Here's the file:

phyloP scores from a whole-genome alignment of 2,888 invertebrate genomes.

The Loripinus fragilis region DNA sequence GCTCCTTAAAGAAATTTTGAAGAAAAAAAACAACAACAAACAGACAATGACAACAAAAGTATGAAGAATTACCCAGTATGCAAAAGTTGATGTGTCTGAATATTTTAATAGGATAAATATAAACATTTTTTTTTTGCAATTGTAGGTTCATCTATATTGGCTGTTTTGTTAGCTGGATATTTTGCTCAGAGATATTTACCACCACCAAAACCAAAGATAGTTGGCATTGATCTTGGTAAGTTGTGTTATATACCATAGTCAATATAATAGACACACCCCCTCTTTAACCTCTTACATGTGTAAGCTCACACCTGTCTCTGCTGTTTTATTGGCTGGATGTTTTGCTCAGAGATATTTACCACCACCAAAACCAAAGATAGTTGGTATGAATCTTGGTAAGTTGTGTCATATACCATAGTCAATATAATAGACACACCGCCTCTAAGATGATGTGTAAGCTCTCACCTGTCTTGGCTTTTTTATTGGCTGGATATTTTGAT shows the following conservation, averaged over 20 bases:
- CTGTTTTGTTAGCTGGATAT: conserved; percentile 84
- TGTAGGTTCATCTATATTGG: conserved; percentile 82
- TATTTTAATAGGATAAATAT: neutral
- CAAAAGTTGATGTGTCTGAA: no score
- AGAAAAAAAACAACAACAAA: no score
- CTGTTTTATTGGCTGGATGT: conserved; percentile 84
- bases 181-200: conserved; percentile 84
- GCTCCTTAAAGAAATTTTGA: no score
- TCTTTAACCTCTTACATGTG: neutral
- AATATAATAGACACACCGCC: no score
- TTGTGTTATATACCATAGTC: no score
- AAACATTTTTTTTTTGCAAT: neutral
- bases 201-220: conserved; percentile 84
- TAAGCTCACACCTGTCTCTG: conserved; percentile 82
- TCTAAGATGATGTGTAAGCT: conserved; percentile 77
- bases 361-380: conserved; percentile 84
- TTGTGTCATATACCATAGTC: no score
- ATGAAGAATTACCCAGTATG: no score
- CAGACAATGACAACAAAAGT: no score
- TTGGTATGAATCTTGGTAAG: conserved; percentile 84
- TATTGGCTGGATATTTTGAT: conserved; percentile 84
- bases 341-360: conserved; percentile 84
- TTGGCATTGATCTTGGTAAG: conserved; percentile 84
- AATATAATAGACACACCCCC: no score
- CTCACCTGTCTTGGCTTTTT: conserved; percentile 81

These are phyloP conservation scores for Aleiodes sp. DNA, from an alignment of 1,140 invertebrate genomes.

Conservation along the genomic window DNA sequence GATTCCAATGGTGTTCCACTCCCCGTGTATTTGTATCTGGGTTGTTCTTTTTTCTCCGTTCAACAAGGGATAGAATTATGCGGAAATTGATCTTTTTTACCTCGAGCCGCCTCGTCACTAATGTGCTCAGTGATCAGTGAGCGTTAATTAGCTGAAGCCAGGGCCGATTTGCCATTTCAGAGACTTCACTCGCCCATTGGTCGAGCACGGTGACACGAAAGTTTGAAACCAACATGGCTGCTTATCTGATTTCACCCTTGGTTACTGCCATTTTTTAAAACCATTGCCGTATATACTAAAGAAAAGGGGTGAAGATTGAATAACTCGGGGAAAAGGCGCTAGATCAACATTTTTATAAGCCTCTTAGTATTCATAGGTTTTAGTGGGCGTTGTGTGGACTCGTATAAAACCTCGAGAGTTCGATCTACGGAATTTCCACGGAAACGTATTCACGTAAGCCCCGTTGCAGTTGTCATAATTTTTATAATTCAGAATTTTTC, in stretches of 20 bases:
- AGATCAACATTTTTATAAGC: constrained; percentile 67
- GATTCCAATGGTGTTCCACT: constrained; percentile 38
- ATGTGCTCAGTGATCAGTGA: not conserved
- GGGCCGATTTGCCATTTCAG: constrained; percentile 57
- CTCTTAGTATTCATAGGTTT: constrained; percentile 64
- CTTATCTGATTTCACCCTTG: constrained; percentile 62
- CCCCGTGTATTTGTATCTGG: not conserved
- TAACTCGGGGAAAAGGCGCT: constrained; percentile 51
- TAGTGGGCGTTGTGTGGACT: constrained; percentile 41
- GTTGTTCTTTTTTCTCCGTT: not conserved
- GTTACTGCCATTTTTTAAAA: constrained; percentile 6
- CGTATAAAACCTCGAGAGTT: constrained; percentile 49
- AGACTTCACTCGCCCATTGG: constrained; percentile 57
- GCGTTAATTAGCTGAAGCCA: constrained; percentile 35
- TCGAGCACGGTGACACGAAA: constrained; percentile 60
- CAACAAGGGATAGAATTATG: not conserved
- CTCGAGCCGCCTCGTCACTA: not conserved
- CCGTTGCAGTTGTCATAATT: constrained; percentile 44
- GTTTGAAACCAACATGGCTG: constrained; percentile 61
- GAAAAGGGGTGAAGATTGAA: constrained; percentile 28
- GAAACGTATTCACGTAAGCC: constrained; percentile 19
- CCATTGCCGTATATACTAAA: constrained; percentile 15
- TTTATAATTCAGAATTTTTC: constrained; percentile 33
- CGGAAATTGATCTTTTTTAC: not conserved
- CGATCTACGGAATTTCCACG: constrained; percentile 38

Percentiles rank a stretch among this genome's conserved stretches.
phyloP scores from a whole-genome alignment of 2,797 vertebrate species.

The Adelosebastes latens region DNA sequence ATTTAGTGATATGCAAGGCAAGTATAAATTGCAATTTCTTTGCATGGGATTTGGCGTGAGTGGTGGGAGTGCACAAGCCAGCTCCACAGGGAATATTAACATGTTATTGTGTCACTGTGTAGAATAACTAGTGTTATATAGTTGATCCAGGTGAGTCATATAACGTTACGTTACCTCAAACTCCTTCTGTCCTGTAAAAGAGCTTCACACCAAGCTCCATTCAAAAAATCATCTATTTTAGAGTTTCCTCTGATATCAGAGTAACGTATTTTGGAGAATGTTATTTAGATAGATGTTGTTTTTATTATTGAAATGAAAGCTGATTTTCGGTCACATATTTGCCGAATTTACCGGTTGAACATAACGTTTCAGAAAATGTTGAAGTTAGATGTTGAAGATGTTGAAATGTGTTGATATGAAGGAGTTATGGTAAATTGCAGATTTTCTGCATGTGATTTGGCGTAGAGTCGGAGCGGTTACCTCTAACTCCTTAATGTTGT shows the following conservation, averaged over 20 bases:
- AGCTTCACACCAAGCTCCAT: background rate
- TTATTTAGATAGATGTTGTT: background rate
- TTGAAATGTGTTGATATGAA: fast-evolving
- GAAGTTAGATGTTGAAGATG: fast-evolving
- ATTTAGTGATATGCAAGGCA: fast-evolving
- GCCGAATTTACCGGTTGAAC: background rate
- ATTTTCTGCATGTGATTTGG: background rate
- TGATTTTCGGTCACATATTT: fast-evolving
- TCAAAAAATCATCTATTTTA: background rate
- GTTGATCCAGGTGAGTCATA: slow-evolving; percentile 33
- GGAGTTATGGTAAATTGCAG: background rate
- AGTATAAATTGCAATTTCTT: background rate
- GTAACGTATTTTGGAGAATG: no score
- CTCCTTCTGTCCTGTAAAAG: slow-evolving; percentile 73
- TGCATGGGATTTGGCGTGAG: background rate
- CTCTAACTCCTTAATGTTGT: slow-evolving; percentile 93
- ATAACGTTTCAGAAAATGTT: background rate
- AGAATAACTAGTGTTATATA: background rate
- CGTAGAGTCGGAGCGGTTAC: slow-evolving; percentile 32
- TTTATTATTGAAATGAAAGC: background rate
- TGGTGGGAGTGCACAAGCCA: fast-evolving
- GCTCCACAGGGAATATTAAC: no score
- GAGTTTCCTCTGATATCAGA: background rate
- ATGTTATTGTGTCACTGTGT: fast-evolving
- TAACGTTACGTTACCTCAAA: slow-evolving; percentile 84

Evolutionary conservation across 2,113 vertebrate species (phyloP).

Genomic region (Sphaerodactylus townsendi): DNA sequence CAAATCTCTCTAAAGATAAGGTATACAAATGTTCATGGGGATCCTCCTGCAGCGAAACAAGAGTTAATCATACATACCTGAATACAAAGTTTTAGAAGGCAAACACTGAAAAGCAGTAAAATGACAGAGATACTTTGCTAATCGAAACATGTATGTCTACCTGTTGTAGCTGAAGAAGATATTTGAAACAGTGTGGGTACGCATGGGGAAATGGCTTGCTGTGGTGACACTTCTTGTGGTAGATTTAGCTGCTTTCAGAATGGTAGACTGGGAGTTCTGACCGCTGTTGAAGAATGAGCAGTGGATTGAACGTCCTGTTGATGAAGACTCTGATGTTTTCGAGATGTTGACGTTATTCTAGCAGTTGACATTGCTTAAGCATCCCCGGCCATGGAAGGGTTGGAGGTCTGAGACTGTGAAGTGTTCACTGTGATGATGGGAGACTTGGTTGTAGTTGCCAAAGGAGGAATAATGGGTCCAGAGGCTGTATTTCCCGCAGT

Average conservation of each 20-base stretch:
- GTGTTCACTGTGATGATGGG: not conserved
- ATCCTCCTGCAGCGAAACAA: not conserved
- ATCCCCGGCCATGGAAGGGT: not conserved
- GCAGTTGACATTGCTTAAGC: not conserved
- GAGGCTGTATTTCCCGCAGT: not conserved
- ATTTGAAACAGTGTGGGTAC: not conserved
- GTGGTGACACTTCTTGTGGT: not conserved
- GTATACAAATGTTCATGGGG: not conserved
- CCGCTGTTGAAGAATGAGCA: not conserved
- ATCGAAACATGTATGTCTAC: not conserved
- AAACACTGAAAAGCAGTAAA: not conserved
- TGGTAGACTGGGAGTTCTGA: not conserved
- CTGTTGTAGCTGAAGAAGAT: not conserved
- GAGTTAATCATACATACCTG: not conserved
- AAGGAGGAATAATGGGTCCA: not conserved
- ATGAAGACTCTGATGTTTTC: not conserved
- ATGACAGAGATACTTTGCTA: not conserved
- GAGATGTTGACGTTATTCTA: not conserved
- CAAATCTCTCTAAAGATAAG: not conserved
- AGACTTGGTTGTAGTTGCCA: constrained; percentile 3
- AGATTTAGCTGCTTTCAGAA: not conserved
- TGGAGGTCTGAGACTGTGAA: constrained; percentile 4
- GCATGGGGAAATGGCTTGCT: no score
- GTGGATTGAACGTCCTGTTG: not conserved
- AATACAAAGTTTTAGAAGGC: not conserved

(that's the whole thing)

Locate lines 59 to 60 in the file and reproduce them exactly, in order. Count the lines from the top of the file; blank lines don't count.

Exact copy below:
- TTATTTAGATAGATGTTGTT: background rate
- TTGAAATGTGTTGATATGAA: fast-evolving